Reuters Quotes Palestinian Terrorists Alongside Prominent World Leaders in Reaction Piece to Desmond Tutu Death

FILE - Britain's Prince Harry, left, looks on as South African Archbishop Emeritus Desmond
AP Photo/Schalk van Zuydam, File

In a report documenting major reactions to the recent passing of South African Archbishop Desmond Tutu, the Reuters international news agency gave a prominent position to a senior Hamas figure as well as an official of the terrorist-designated Palestine Liberation Front (PLF) alongside world leaders and prominent figures including President Joe Biden, British Prime Minister Boris Johnson, Pope Francis, and the Dalai Lama.

In a piece detailing reactions to the death of South Africa’s Desmond Tutu, the news agency quoted both Hamas official Basim Naim as well as PLO official Wasel Abu Yousef expressing thoughts in light of the anti-apartheid icon’s death.

The article described Naim as “a senior official within the Palestinian Islamist militant group Hamas,” and goes on to quote him telling Reuters, “Our Palestinian people lost a strong supporter of their march towards freedom and independence.”

“Father Desmond Tutu spent his entire life struggling against racism and defending human rights and especially on the Palestinian land,” he added.

Naim is the leader of the International Committee of Hamas — the radical U.S.-designated Islamic terror group, whose charter calls openly for the murder of Jews and who launched over 4,000 terror rockets at Israel from the Hamas-ruled Gaza Strip in May. 

As of Monday afternoon, after an update to the Reuters piece, the Hamas official’s quote was absent.

Breitbart News reached out to Reuters for comment and was told Naim, as well as at least one other figure, was removed because the piece was “simply getting too long” and that “factbox” pieces such as these are generally updated without detailing such updates.

“One comment from a Palestinian organization is probably enough given that Tutu was from South Africa and not directly linked to Palestine,” the Reuters editor explained, assuring that Naim’s removal did not reflect a retraction on the paper’s part but a means to make space for more well-known people and groups.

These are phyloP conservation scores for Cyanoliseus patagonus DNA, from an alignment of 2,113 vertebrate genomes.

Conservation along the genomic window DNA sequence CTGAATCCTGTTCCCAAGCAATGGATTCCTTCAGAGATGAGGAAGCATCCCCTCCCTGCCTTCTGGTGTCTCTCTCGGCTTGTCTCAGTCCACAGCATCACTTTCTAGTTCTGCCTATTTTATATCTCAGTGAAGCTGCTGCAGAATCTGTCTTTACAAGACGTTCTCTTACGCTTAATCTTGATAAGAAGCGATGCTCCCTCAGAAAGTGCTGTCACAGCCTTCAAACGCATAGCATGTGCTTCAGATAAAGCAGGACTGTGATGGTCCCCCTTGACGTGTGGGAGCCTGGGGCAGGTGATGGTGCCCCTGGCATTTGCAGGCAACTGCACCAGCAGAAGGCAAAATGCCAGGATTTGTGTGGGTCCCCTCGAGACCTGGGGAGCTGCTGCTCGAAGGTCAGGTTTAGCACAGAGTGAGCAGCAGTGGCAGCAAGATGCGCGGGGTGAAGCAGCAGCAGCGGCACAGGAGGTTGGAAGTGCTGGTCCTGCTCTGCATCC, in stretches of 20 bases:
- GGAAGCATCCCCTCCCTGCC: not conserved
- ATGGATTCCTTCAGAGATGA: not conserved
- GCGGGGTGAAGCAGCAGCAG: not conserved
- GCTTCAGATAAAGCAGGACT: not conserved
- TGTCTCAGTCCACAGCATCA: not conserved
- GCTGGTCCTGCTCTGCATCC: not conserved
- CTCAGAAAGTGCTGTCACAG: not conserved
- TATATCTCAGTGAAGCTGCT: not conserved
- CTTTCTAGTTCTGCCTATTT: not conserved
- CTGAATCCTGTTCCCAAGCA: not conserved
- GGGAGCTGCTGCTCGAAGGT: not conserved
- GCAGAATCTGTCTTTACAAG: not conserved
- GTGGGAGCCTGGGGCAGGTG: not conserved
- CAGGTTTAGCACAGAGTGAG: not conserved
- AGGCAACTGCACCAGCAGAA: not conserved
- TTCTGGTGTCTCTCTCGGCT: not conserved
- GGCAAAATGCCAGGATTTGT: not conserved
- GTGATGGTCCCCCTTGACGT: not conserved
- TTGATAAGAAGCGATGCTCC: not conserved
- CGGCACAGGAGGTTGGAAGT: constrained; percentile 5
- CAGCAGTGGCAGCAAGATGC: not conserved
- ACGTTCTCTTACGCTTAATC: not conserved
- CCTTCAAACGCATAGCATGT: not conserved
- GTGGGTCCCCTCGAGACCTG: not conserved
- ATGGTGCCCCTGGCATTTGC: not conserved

Despite Naim’s removal, the other Palestinian terrorist — senior PLF official Wasel Abu Yousef — remained. 

Abu Yousef, described as a member of the executive committee of the PLO, is quoted as praising Tutu’s support for Palestinians.

“Father Desmond Tutu was one of the biggest supporters of the Palestinian cause. He had always advocated the rights of the Palestinians to gain their freedom and rejected Israeli occupation and apartheid,” he said.

Abu Yousef is the head of the terrorist-designated Palestine Liberation Front (PLF), infamous for the 1985 hijacking of an Italian cruise ship and murder of an elderly wheelchair-bound American Jew named Leon Klinghoffer. 

A masked Palestinian militant of the Popular Front for the Liberation of Palestine (PFLP), holds-up his rifle on September 2, 2014 in Gaza city during a rally to celebrate a week after the Egypt-mediated ceasefire between Israel and Hamas. Israel announced on September 1, 2014 it will expropriate 400 hectares (988 acres) of Palestinian land in the occupied West Bank, angering the Palestinians and alarming Israeli peace campaigners. (Mahmud Hams/AFP via Getty Images

A masked Palestinian militant of the Popular Front for the Liberation of Palestine (PFLP), holds up his rifle on September 2, 2014, in Gaza city during a rally to celebrate a week after the Egypt-mediated ceasefire between Israel and Hamas. (Mahmud Hams/AFP via Getty Images)